He could not return home. He remained alone outside the town until the evening, by which time the answer might well have arrived. It was there.
“My beloved son, you are always welcome; most of all when you are unhappy!” The word you was underlined. He grew deadly pale, and went slowly into his own room. There Angelika let him remain for a while in peace, then came in and lit the lamp. He could see that she was much agitated, and that every now and then she cast hasty glances at him.
“Do you know what, Rafael? you ought simply to go straight to your mother. It is too bad, both on account of our future and hers. We shall be ruined by gossip and trash.”
He was too unhappy to be contemptuous. She had no respect for anybody or anything, he thought; why, then, should he be angry because she felt none, either for his mother or for his position in regard to her? But how vulgar Angelika seemed to him, as she bent over a troublesome lamp and let her impatience break out! Her mouth but too easily acquired a coarse expression. Her small head would rear itself above her broad shoulders with a snake-like expression, and her thick wrist—
“Well,” she said, “when all is said and done, that disgusting Hellebergene is not worth making a fuss over.”
Now she is annoyed with herself, he thought, and must have her say. She will not rest until she has picked a quarrel; but she shall not have that satisfaction.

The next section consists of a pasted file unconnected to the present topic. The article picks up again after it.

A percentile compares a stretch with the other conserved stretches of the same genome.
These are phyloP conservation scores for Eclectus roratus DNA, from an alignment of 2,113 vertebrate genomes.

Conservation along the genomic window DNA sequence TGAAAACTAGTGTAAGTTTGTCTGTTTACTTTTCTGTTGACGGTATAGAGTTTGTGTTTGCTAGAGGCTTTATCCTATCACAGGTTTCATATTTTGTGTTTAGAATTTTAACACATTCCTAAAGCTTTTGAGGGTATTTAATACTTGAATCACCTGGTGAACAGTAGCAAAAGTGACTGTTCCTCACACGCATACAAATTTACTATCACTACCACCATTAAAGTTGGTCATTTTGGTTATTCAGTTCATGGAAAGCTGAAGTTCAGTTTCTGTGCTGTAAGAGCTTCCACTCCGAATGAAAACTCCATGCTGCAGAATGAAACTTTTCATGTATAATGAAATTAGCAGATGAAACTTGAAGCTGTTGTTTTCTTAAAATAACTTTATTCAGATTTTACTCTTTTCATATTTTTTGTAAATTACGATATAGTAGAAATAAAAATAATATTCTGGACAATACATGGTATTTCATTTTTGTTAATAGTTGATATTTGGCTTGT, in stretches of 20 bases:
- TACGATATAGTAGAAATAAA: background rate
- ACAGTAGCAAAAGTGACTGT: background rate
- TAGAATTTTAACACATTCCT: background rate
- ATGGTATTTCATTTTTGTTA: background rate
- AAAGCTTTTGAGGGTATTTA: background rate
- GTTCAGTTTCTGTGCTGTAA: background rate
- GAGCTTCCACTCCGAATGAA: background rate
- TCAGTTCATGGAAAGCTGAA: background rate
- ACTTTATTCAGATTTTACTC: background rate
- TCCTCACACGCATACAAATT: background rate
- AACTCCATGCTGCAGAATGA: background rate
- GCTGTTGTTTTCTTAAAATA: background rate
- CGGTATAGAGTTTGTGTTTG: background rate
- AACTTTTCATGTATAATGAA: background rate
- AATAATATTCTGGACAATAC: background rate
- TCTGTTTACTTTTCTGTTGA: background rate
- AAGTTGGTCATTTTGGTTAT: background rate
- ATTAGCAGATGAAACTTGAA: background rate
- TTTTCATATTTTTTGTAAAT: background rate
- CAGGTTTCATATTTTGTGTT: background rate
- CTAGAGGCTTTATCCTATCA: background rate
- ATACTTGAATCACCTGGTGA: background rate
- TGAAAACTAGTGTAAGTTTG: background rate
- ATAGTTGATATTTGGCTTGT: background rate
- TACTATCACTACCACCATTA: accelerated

“After all that has been said and all that has happened there—”
But this, too, missed fire. “How could I have supposed that she could manage my mother?” He got up and paced the room. “Is that what mother felt? Yet they were such good friends. I suspected nothing then. How is it that mother’s instinct is always more delicate? have I blunted mine?”
When, a little later, Angelika came in again, he looked so unhappy that she was struck by it, and she then showed herself so kind and fertile in resource on his behalf, and there was such sunshine in her cheerfulness and flow of spirits during the evening, that he actually brightened up under it, and thought—If mother could have brought herself to try the experiment, perhaps after all it might have answered. There is so much that is good and capable in this curious creature.
He went to the children. From the first day he and they had taken to each other. They had been unhappy in the great pension, with a mother who seldom came near them or took any notice of them, except as clothes to be patched, mouths to feed, or faults to be punished.
Rafael had in his nature the unconventionality which delights in children’s confidence, and he felt a desire to love and to be loved. Children are quick to feel this.